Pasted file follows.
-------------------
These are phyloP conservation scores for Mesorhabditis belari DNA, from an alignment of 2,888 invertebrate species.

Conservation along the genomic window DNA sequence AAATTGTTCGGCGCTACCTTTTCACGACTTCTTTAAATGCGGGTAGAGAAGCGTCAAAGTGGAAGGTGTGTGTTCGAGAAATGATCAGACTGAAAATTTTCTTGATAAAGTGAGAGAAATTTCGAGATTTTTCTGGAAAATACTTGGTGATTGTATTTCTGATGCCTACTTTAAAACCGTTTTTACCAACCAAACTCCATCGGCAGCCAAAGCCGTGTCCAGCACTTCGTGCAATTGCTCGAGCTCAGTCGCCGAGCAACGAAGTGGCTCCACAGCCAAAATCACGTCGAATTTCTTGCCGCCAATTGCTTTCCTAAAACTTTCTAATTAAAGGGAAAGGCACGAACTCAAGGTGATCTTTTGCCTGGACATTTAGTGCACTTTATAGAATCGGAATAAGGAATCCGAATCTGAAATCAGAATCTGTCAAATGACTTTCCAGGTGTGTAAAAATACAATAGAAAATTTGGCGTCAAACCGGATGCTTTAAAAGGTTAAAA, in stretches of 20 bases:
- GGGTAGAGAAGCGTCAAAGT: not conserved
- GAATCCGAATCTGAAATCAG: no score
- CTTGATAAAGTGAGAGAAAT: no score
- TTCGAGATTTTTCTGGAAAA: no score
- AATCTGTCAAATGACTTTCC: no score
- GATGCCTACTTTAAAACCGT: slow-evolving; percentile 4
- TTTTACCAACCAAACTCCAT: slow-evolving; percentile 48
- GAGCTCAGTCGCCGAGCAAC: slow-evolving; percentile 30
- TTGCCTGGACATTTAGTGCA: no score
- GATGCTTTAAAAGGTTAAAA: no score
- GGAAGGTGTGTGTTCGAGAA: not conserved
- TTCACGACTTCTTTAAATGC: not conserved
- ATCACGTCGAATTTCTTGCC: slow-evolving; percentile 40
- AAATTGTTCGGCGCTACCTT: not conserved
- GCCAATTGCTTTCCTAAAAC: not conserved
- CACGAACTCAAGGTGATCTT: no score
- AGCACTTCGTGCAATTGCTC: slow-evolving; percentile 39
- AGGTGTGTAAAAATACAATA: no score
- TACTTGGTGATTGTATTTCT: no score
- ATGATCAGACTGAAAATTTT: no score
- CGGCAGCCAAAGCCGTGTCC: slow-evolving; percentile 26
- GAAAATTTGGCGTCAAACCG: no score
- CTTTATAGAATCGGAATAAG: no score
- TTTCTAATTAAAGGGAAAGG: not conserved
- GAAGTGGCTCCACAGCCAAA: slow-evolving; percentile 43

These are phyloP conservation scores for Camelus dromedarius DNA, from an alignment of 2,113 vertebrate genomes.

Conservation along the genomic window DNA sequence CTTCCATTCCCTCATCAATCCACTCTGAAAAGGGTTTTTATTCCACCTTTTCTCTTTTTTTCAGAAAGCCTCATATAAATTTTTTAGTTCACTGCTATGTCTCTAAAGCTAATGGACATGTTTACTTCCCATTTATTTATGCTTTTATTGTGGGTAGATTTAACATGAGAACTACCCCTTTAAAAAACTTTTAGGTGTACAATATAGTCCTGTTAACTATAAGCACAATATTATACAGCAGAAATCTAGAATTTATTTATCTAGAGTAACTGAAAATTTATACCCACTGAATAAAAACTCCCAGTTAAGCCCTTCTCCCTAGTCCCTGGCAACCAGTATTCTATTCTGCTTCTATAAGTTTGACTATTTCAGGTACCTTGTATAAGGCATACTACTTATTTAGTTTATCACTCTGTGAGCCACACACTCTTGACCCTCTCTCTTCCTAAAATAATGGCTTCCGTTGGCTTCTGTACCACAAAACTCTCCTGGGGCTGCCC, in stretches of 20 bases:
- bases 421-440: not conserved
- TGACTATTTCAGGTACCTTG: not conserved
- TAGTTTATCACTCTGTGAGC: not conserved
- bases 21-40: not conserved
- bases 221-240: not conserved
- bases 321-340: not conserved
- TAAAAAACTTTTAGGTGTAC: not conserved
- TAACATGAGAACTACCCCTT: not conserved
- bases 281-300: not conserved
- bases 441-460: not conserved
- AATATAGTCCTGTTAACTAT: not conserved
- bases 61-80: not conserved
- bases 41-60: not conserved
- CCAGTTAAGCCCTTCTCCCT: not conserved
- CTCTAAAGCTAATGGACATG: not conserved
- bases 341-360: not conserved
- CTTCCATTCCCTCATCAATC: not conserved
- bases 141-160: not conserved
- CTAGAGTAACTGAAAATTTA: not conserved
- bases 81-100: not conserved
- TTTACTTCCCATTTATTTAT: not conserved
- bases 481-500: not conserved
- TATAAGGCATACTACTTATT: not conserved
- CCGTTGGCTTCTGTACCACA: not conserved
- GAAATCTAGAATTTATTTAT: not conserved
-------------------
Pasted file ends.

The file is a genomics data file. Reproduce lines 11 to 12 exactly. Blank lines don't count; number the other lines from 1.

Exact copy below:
- TTGCCTGGACATTTAGTGCA: no score
- GATGCTTTAAAAGGTTAAAA: no score